Year in Review: From completed projects to new beginnings, West Virginia Department of Transportation looks back at 2022

CHARLESTON, WV – As 2022 comes to an end, the West Virginia Department of Transportation (WVDOT) is looking back at a year full of completed projects and new beginnings.

West Virginia Secretary of Transportation, Jimmy Wriston, P.E., said when he looks back on the year, one of the biggest takeaways is that the department is starting to see the fruits of its labor.

“We’ve completed a full maintenance cycle on Governor Justice’s Secondary Roads Initiative,” Wriston said. “We are seeing better road conditions after decades and decades of neglect and lack of funding. We’re starting to turn things around. Our systematic, data-driven approach is starting to pay dividends.”

A legislative audit of the West Virginia Division of Highways (WVDOH) maintenance budget, released in November, confirms the same.

Results of the legislative audit of WVDOH’s maintenance budget confirmed that extra money spent on road maintenance over the past several years is paying off in better roads throughout the state. According to the audit, the WVDOH has doubled the total number of completed projects from the calendar year 2019 to 2022, while steadily increasing production each successive year.

The Secondary Roads Initiative, launched by Governor Jim Justice in 2019, in conjunction with the $2.8 billion Roads to Prosperity Program, specifically targets the roads West Virginians drive on every day for previously underfunded maintenance work. The core maintenance program, which includes ditching, drainage, mowing, milling and filling potholes, and tree canopy clearing focuses on activities that extend the life of roadways.

Jake Bumgarner, the Director of the Operations Division for WVDOH, said more than 2,300 miles of paving was done in the past year and 223 acres of tree canopy clearing.

Bumgarner said that recent WVDOT updates to policies and programs in place have helped set up a direct vision of what the organization is accomplishing on the ground with its core maintenance program. One core maintenance cycle is three years long; meaning that 2023 will mark the beginning of the second core maintenance cycle under the Secondary Roads Initiative.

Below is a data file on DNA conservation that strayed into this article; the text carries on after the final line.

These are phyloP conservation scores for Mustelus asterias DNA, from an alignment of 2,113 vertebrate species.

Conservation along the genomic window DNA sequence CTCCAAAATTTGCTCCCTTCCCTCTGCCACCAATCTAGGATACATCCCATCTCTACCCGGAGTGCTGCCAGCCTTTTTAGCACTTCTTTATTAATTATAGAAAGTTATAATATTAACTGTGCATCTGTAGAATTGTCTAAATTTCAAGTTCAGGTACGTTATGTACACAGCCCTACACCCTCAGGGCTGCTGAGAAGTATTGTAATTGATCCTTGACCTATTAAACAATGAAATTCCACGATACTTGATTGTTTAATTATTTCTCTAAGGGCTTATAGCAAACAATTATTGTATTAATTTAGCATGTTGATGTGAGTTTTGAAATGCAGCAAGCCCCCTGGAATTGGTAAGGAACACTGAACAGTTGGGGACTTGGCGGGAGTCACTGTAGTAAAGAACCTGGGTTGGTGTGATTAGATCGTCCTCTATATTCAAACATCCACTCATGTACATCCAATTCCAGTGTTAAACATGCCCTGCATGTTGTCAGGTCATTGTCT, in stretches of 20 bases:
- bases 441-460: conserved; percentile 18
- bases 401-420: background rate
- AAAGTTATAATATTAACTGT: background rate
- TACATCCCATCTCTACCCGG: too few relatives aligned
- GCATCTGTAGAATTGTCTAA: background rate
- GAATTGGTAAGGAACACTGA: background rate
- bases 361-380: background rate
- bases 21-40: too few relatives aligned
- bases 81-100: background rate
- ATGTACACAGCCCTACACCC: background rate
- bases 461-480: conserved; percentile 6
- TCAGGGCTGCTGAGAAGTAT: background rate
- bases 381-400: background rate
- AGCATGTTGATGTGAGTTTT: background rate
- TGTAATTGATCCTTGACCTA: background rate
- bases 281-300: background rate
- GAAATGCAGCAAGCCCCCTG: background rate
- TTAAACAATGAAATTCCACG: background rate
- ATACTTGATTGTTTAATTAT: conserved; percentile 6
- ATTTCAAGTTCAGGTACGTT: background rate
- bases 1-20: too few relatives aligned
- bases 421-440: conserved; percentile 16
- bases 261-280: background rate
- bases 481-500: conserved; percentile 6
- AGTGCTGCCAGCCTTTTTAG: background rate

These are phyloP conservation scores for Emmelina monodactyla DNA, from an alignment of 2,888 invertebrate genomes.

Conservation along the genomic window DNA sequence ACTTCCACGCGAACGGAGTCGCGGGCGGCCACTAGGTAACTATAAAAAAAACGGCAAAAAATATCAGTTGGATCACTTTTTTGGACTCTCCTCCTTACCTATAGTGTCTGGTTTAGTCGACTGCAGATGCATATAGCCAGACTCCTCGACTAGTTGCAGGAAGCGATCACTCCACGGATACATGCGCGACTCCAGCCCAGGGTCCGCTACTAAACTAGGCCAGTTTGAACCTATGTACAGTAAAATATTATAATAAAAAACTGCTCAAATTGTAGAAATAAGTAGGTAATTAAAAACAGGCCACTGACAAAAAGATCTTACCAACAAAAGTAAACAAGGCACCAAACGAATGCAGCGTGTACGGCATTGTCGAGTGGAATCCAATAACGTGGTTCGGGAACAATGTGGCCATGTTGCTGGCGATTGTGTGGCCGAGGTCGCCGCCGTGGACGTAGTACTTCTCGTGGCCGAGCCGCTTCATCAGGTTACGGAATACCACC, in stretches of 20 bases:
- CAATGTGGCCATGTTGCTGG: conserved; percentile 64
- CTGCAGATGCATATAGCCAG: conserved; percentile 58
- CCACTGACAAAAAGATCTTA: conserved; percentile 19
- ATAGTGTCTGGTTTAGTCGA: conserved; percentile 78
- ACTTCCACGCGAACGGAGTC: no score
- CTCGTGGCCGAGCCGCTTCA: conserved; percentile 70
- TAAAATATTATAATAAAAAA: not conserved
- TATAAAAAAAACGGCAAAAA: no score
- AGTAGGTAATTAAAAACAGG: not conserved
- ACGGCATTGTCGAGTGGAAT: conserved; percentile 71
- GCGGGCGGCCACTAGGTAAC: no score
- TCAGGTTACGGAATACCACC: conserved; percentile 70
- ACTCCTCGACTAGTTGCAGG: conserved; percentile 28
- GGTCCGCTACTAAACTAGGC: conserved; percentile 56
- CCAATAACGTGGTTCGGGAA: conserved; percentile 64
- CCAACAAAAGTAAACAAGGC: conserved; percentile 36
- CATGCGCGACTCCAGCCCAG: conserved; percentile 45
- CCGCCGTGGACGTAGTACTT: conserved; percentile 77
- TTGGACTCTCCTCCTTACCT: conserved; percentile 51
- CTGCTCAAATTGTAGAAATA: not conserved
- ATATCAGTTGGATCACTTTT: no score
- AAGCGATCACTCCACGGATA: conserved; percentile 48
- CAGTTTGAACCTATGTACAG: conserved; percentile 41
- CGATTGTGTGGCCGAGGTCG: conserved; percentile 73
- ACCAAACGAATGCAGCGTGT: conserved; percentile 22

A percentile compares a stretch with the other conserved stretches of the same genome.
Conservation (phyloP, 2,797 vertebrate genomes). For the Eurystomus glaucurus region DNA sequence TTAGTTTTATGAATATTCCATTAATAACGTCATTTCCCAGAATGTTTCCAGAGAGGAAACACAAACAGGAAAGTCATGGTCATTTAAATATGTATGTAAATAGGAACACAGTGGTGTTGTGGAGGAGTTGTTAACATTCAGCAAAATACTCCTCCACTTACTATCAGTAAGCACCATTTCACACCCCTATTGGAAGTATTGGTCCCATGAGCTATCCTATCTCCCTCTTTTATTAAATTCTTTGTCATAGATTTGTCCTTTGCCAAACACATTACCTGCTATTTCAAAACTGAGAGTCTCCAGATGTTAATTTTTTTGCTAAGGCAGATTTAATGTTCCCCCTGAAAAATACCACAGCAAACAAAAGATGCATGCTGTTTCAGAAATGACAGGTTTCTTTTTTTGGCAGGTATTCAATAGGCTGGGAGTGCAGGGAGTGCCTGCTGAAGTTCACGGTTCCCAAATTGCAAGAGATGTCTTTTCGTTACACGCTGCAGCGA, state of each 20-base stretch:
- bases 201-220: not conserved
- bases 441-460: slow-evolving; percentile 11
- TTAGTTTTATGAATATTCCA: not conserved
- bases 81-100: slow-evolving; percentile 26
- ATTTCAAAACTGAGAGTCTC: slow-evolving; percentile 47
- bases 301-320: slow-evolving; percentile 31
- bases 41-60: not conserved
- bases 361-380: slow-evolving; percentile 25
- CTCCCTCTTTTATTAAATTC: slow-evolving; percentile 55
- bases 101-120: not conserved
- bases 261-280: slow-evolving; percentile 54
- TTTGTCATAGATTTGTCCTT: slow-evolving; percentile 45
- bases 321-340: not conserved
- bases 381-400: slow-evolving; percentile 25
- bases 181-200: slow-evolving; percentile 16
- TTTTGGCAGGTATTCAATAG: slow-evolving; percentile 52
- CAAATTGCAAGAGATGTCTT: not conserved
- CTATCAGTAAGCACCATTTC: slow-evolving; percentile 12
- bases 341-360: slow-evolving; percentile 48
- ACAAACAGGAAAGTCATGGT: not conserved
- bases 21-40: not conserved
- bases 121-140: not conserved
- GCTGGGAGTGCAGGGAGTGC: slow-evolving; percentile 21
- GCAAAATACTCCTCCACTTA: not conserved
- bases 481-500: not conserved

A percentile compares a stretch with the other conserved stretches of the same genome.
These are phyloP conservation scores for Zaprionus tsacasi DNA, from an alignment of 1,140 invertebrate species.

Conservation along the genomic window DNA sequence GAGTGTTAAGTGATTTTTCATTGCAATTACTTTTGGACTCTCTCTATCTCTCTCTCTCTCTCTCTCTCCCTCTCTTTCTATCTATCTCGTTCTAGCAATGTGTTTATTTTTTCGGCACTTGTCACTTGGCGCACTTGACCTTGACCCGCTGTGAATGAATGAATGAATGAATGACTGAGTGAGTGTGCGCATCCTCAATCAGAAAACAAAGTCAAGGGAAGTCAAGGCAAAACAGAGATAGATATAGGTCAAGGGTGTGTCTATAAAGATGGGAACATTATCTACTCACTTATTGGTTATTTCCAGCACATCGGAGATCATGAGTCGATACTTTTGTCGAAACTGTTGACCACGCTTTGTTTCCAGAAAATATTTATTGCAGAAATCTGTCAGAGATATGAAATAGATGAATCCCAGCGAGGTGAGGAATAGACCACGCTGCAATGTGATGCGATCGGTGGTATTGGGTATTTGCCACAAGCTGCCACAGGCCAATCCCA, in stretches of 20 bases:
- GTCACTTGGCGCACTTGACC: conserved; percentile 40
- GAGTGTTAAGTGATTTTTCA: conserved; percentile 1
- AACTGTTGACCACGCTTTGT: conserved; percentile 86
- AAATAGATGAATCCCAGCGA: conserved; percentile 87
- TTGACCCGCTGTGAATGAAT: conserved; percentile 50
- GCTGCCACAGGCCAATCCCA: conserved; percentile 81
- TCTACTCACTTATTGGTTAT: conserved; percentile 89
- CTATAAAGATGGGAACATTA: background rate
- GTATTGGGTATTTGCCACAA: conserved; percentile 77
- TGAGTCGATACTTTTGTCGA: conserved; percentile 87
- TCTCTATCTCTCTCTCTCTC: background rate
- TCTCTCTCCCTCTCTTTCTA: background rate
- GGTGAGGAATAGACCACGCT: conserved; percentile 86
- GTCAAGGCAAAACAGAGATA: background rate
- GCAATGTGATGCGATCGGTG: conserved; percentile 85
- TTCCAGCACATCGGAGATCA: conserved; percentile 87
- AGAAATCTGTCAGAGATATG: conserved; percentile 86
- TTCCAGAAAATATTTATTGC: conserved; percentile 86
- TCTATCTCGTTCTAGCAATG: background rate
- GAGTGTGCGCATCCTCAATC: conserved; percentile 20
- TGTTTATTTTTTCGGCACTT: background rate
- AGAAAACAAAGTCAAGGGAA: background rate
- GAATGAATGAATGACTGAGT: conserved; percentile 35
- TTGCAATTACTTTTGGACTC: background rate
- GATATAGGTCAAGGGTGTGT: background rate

“What I see when I drive around the state is a lot of work that has been completed,” Bumgarner said. “That is reflected in our core plans and the data we collect. You can see that difference from not too long ago that we are making on the roads for the citizens of West Virginia.”

Along with the strong core maintenance figures, 2022 saw the completion of major Roads to Prosperity projects. When the Roads to Prosperity bond vote passed with 73 percent of West Virginians in favor in October of 2017, it marked the beginning of a program which included over one thousand, two hundred projects. Roads to Prosperity projects, such as the I-70 Bridges project which consisted of the replacement or revitalization of 26 aging bridges, would not have been completed without funding from the program, which made it possible to complete the projects right away rather than little by little over decades. 2022 was a year of looking back on progress made possible by Roads to Prosperity.

“We’re seeing those big, regionally significant projects starting to come to completion. The I-70 Bridges in Wheeling are nearing completion, with just a few punch list items to complete, and the Nitro St. Albans Bridge is half done and the end is in sight.”

The Nitro-St. Albans I-64 Widening projects replaces the four lane Donald M. Legg Memorial Bridge, opened in 1962, with the Nitro WWI Memorial Bridge to carry four lanes westbound and a new Donald M. Legg Memorial Bridge carrying four lanes eastbound. Continued growth through the region resulted in bottlenecks and backups at the old, four lane bridge. Increasing travel lanes through the area will allow continued economic growth and provide increased safety for the traveling public. On October, 28, 2022, Governor Justice and Secretary Wriston cut the ribbon on the new Nitro WWI Memorial Bridge. On December, 21, 2022, the 1,720,000 pound center section of the old Donald M. Legg Memorial bridge was lowered to a barge below. Moving into 2023, a new bridge, a twin to the new bridge just completed will be built to carry the eastbound lanes, permanently alleviating the bottleneck.